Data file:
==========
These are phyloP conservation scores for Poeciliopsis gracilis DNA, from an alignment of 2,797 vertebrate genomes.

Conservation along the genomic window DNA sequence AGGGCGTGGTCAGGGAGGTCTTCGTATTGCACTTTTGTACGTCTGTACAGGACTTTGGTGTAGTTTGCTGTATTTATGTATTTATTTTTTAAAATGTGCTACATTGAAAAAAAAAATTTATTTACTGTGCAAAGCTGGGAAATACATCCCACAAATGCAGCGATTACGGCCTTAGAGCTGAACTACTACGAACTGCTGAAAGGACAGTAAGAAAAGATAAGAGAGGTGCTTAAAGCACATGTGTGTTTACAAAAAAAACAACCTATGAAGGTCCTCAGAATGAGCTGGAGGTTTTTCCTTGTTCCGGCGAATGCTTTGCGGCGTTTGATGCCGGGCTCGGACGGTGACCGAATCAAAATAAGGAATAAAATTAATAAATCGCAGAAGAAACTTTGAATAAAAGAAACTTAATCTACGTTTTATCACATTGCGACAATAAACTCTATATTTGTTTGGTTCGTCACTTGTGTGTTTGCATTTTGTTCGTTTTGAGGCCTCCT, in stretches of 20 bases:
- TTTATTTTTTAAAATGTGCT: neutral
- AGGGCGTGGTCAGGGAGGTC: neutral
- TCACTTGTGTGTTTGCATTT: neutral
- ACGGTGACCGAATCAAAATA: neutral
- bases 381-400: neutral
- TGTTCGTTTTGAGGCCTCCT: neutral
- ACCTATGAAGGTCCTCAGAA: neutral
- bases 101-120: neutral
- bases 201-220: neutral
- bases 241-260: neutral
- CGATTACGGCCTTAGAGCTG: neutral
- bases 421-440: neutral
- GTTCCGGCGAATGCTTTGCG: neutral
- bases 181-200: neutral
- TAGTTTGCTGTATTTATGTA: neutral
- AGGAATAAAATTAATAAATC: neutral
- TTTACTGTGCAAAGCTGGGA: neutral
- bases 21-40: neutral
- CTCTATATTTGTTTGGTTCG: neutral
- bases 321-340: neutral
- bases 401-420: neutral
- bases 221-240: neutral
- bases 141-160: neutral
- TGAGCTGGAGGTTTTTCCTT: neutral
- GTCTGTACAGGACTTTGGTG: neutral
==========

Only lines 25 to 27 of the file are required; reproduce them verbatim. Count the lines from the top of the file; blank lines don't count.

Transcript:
- bases 141-160: neutral
- TGAGCTGGAGGTTTTTCCTT: neutral
- GTCTGTACAGGACTTTGGTG: neutral